An award-winning BBC radio presenter died due to complications from the AstraZeneca COVID-19 vaccine, a coroner has concluded.
Lisa Shaw, who worked for BBC Newcastle, died at the age of 44 in May after developing “severe” headaches a week after having the AstraZeneca CCP (Chinese Communist Party) virus vaccine, and falling seriously ill a few days later.
The mother-of-one was treated in intensive care for blood clots and bleeding, but died on May 21 at the Royal Victoria Infirmary, Newcastle.
“Lisa died due to complications of an AstraZeneca COVID vaccination,” Newcastle Coroner Karen Dilks heard.
Prior to receiving her first dose of the vaccine, Shaw was fit and healthy, pathologist Tuomo Polvikoski told the coroner.
Dilks concluded that Shaw’s death was caused by “a rare and aggressive complication associated with the AstraZeneca vaccine,” vaccine-induced thrombosis and thrombocytopenia, also known as VITT, which leads to swelling and bleeding of the brain.
Polvikoski said clinical evidence “strongly suggests” that the fatal clotting was “vaccine-induced.”
“Based on available clinical information, it seems to be the most likely explanation,” he added.
The inquest into Shaw’s death was attended by her husband, Gareth Eve, and other family members.
“This is another difficult day in what has been a devastating time for us. The death of our beloved Lisa has left a terrible void in our family and in our lives,” the family said in a statement. “She truly was the most wonderful wife, mum, daughter, sister, and friend.”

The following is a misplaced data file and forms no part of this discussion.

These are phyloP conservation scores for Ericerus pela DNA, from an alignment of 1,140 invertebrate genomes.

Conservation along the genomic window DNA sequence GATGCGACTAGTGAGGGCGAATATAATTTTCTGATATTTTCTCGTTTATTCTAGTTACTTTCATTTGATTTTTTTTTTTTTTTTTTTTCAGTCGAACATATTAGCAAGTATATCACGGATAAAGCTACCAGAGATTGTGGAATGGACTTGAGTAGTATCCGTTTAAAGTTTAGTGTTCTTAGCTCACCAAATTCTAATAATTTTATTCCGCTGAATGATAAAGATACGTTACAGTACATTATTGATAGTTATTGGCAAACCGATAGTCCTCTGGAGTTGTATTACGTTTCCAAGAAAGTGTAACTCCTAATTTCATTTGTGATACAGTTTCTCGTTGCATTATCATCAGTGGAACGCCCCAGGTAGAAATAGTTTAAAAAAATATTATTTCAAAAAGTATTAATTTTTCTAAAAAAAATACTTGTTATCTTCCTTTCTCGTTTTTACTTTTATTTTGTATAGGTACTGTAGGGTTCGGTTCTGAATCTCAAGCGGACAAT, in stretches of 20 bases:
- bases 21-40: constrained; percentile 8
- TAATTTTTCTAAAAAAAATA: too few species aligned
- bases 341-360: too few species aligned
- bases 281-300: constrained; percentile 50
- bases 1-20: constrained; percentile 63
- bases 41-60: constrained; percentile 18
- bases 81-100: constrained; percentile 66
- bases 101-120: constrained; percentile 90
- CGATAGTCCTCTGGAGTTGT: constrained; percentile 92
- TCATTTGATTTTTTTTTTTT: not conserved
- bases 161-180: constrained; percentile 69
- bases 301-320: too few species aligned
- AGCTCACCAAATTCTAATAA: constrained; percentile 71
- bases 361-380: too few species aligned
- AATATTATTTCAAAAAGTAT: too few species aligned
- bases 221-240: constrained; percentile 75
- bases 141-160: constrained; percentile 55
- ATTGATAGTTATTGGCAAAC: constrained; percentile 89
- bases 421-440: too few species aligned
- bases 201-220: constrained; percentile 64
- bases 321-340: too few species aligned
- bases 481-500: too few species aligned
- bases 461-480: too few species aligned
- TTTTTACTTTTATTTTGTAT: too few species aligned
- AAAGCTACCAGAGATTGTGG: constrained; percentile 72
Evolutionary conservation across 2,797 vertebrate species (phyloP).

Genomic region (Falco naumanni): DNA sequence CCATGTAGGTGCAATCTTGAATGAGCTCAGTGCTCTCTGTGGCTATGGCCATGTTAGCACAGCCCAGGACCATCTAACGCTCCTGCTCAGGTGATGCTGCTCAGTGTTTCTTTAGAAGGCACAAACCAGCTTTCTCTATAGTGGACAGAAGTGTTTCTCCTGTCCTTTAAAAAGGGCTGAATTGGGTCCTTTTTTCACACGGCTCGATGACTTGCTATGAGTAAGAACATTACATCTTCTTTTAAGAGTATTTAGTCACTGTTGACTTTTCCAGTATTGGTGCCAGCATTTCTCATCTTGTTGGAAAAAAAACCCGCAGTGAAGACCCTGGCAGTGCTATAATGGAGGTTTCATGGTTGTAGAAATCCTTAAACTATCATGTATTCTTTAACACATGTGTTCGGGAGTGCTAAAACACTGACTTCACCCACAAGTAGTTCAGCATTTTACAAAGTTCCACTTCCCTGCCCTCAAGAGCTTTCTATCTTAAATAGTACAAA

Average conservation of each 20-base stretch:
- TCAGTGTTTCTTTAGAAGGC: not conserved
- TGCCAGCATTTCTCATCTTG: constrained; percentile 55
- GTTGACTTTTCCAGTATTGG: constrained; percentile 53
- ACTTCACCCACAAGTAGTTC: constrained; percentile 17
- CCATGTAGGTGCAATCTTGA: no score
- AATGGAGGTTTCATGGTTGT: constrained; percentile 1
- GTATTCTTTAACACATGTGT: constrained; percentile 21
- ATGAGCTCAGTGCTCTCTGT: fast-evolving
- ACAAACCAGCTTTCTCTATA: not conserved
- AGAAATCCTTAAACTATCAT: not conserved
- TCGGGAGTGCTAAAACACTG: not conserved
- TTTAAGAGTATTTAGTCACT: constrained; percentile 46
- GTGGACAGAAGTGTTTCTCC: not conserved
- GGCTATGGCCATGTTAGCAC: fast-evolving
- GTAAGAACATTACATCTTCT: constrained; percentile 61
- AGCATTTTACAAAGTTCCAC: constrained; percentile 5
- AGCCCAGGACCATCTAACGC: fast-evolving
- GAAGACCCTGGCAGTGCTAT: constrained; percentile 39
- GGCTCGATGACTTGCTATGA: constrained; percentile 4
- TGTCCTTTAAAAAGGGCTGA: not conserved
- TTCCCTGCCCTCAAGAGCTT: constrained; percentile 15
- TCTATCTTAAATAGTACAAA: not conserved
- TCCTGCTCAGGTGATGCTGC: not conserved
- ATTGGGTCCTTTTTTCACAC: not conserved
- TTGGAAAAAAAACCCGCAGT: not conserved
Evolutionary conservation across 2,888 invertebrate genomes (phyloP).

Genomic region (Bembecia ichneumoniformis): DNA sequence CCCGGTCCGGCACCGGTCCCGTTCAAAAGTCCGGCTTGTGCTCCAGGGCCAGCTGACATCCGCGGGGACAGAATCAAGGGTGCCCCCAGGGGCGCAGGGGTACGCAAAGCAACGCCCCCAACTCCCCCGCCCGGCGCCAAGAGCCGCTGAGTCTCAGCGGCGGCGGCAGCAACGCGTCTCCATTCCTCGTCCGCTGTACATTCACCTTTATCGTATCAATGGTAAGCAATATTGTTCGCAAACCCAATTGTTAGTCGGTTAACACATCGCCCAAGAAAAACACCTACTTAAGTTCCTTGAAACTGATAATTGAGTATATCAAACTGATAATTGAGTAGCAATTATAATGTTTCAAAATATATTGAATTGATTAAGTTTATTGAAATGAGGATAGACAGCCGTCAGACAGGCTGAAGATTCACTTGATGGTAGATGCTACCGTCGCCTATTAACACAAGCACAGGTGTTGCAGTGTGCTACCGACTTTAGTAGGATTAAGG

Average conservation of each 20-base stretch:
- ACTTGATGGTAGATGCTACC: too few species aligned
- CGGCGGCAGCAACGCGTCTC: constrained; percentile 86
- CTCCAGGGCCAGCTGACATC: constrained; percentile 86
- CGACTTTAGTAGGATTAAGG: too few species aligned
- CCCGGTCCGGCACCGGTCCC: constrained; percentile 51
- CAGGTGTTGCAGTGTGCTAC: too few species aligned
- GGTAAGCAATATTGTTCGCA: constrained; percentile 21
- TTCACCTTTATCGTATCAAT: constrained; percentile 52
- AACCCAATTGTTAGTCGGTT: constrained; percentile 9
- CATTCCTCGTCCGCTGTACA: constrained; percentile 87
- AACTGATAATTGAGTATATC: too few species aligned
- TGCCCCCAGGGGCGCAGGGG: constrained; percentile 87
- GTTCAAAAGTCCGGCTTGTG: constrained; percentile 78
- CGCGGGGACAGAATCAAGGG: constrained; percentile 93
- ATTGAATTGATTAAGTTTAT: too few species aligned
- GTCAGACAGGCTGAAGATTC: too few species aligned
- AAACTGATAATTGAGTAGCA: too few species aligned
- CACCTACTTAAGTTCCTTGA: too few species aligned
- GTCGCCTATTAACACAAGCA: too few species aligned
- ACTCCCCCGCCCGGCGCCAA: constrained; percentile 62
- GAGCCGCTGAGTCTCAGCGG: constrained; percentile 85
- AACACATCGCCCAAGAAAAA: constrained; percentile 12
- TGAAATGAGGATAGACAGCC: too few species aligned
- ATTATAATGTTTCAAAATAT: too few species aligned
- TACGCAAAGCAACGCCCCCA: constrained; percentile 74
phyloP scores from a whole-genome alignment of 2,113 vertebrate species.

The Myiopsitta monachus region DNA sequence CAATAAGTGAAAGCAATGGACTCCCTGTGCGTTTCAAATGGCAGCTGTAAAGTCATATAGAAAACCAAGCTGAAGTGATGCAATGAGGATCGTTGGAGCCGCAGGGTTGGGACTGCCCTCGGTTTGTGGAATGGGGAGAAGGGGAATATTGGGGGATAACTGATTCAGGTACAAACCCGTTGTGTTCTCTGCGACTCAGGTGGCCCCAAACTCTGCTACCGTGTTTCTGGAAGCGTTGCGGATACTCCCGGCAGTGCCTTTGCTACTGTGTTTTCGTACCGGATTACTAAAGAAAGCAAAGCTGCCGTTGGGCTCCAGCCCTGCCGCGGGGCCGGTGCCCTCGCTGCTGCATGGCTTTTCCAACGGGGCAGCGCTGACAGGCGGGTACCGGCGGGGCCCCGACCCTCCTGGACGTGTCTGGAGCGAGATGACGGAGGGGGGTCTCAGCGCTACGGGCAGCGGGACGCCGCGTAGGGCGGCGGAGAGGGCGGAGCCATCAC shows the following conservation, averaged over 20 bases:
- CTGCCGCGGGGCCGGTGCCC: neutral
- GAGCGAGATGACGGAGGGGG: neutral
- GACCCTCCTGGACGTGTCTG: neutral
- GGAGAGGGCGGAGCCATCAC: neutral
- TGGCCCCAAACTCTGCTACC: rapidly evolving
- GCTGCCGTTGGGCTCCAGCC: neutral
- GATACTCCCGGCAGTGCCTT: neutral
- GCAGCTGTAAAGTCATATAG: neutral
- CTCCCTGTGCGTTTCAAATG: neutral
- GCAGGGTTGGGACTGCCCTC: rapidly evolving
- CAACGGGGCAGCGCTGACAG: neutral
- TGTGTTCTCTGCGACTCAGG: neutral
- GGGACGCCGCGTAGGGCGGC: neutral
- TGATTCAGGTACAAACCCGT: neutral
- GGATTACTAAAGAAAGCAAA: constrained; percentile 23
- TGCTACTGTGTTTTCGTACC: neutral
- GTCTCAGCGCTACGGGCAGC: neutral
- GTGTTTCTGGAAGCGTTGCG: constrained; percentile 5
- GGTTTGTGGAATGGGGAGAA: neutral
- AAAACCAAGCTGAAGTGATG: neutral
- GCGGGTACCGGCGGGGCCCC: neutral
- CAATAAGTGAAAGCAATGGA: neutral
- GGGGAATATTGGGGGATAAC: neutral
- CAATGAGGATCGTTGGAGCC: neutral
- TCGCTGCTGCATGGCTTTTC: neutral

“We have said all we want to say in public at this time and ask to be left alone to grieve and rebuild our lives in private. Thank you.”
There has been scrutiny of the AstraZeneca vaccine on the issue of blood clots, with a higher incidence in younger people.
To prevent cases of blood clots, people under 40 in the UK are being offered an alternative to the AstraZeneca vaccine.
But the British government has repeatedly stressed that the benefits of the AstraZeneca vaccine continue to outweigh risks for most people.
To date, there have been 73 recorded deaths in the UK after 24.8 million first doses and 23.9 million second doses of the AstraZeneca vaccine.
Dr. Alison Cave, the chief safety officer with the UK’s Medicines and Healthcare products Regulatory Agency, said that the agency will be reviewing the coroner’s verdict.
Shaw previously worked in commercial radio and won a Sony Gold Award in 2012 for the breakfast show she hosted on Real Radio with co-host Gary Philipson.
Alexander Zhang contributed to this report.